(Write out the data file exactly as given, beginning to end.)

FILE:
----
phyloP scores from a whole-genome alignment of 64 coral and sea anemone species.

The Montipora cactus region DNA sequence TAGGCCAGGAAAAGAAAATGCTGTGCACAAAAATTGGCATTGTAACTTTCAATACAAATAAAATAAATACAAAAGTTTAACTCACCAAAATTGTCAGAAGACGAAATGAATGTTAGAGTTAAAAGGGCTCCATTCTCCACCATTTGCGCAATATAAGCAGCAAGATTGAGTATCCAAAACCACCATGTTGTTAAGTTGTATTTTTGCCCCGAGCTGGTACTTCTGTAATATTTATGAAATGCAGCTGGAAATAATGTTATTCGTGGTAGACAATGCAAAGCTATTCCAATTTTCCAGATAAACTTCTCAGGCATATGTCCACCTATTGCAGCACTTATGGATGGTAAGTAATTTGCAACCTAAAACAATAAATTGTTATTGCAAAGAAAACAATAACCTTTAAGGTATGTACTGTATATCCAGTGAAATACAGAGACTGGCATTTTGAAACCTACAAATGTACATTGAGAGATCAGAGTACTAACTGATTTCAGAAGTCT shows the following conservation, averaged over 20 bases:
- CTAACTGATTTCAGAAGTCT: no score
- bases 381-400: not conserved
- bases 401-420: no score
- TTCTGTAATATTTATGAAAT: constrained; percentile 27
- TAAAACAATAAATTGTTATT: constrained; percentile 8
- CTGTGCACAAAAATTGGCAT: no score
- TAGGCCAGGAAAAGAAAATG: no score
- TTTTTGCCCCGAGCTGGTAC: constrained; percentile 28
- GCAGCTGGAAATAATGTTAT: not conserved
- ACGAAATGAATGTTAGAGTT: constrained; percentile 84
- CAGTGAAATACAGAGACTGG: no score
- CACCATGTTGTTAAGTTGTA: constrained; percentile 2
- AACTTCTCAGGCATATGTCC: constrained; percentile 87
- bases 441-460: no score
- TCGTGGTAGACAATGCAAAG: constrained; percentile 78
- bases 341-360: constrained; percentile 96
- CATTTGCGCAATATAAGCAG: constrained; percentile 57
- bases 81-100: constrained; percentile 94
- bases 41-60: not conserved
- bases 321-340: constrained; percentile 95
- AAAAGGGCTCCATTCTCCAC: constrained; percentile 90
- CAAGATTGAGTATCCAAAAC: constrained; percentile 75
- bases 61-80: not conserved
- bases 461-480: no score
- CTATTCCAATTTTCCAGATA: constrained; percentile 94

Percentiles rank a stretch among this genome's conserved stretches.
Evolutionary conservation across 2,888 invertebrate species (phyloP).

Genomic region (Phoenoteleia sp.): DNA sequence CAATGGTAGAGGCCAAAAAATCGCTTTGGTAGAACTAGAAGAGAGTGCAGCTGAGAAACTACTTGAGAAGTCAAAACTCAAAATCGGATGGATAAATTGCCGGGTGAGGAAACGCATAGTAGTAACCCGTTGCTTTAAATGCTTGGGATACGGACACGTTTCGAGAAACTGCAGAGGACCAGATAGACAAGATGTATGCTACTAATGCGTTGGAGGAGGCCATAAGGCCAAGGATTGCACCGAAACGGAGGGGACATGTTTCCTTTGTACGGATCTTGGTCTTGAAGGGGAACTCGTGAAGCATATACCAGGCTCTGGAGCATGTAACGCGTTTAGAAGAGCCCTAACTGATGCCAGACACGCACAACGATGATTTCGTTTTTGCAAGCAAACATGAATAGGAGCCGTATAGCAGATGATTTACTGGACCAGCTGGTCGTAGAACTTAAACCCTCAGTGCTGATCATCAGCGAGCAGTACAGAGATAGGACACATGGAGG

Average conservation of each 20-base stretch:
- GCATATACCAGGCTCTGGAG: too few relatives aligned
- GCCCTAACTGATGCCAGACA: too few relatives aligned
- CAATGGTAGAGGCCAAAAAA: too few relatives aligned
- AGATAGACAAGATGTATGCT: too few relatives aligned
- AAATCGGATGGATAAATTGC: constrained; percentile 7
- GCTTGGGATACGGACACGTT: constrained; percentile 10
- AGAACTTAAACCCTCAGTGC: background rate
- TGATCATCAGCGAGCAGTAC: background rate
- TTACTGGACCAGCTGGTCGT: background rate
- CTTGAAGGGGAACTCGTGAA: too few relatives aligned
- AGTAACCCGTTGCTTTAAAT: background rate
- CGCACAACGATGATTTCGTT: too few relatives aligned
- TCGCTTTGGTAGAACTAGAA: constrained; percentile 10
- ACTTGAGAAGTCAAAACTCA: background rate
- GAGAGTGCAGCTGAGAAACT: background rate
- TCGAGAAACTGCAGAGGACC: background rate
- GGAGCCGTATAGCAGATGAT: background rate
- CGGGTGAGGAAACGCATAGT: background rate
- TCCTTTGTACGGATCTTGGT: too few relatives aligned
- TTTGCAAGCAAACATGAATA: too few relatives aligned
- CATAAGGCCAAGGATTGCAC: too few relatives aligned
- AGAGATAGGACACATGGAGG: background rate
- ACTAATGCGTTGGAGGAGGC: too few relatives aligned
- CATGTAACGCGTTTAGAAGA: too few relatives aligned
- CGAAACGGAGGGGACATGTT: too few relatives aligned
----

phyloP scores from a whole-genome alignment of 64 coral and sea anemone species.

The Montipora cactus region DNA sequence TAGGCCAGGAAAAGAAAATGCTGTGCACAAAAATTGGCATTGTAACTTTCAATACAAATAAAATAAATACAAAAGTTTAACTCACCAAAATTGTCAGAAGACGAAATGAATGTTAGAGTTAAAAGGGCTCCATTCTCCACCATTTGCGCAATATAAGCAGCAAGATTGAGTATCCAAAACCACCATGTTGTTAAGTTGTATTTTTGCCCCGAGCTGGTACTTCTGTAATATTTATGAAATGCAGCTGGAAATAATGTTATTCGTGGTAGACAATGCAAAGCTATTCCAATTTTCCAGATAAACTTCTCAGGCATATGTCCACCTATTGCAGCACTTATGGATGGTAAGTAATTTGCAACCTAAAACAATAAATTGTTATTGCAAAGAAAACAATAACCTTTAAGGTATGTACTGTATATCCAGTGAAATACAGAGACTGGCATTTTGAAACCTACAAATGTACATTGAGAGATCAGAGTACTAACTGATTTCAGAAGTCT shows the following conservation, averaged over 20 bases:
- CTAACTGATTTCAGAAGTCT: no score
- bases 381-400: not conserved
- bases 401-420: no score
- TTCTGTAATATTTATGAAAT: constrained; percentile 27
- TAAAACAATAAATTGTTATT: constrained; percentile 8
- CTGTGCACAAAAATTGGCAT: no score
- TAGGCCAGGAAAAGAAAATG: no score
- TTTTTGCCCCGAGCTGGTAC: constrained; percentile 28
- GCAGCTGGAAATAATGTTAT: not conserved
- ACGAAATGAATGTTAGAGTT: constrained; percentile 84
- CAGTGAAATACAGAGACTGG: no score
- CACCATGTTGTTAAGTTGTA: constrained; percentile 2
- AACTTCTCAGGCATATGTCC: constrained; percentile 87
- bases 441-460: no score
- TCGTGGTAGACAATGCAAAG: constrained; percentile 78
- bases 341-360: constrained; percentile 96
- CATTTGCGCAATATAAGCAG: constrained; percentile 57
- bases 81-100: constrained; percentile 94
- bases 41-60: not conserved
- bases 321-340: constrained; percentile 95
- AAAAGGGCTCCATTCTCCAC: constrained; percentile 90
- CAAGATTGAGTATCCAAAAC: constrained; percentile 75
- bases 61-80: not conserved
- bases 461-480: no score
- CTATTCCAATTTTCCAGATA: constrained; percentile 94

Percentiles rank a stretch among this genome's conserved stretches.
Evolutionary conservation across 2,888 invertebrate species (phyloP).

Genomic region (Phoenoteleia sp.): DNA sequence CAATGGTAGAGGCCAAAAAATCGCTTTGGTAGAACTAGAAGAGAGTGCAGCTGAGAAACTACTTGAGAAGTCAAAACTCAAAATCGGATGGATAAATTGCCGGGTGAGGAAACGCATAGTAGTAACCCGTTGCTTTAAATGCTTGGGATACGGACACGTTTCGAGAAACTGCAGAGGACCAGATAGACAAGATGTATGCTACTAATGCGTTGGAGGAGGCCATAAGGCCAAGGATTGCACCGAAACGGAGGGGACATGTTTCCTTTGTACGGATCTTGGTCTTGAAGGGGAACTCGTGAAGCATATACCAGGCTCTGGAGCATGTAACGCGTTTAGAAGAGCCCTAACTGATGCCAGACACGCACAACGATGATTTCGTTTTTGCAAGCAAACATGAATAGGAGCCGTATAGCAGATGATTTACTGGACCAGCTGGTCGTAGAACTTAAACCCTCAGTGCTGATCATCAGCGAGCAGTACAGAGATAGGACACATGGAGG

Average conservation of each 20-base stretch:
- GCATATACCAGGCTCTGGAG: too few relatives aligned
- GCCCTAACTGATGCCAGACA: too few relatives aligned
- CAATGGTAGAGGCCAAAAAA: too few relatives aligned
- AGATAGACAAGATGTATGCT: too few relatives aligned
- AAATCGGATGGATAAATTGC: constrained; percentile 7
- GCTTGGGATACGGACACGTT: constrained; percentile 10
- AGAACTTAAACCCTCAGTGC: background rate
- TGATCATCAGCGAGCAGTAC: background rate
- TTACTGGACCAGCTGGTCGT: background rate
- CTTGAAGGGGAACTCGTGAA: too few relatives aligned
- AGTAACCCGTTGCTTTAAAT: background rate
- CGCACAACGATGATTTCGTT: too few relatives aligned
- TCGCTTTGGTAGAACTAGAA: constrained; percentile 10
- ACTTGAGAAGTCAAAACTCA: background rate
- GAGAGTGCAGCTGAGAAACT: background rate
- TCGAGAAACTGCAGAGGACC: background rate
- GGAGCCGTATAGCAGATGAT: background rate
- CGGGTGAGGAAACGCATAGT: background rate
- TCCTTTGTACGGATCTTGGT: too few relatives aligned
- TTTGCAAGCAAACATGAATA: too few relatives aligned
- CATAAGGCCAAGGATTGCAC: too few relatives aligned
- AGAGATAGGACACATGGAGG: background rate
- ACTAATGCGTTGGAGGAGGC: too few relatives aligned
- CATGTAACGCGTTTAGAAGA: too few relatives aligned
- CGAAACGGAGGGGACATGTT: too few relatives aligned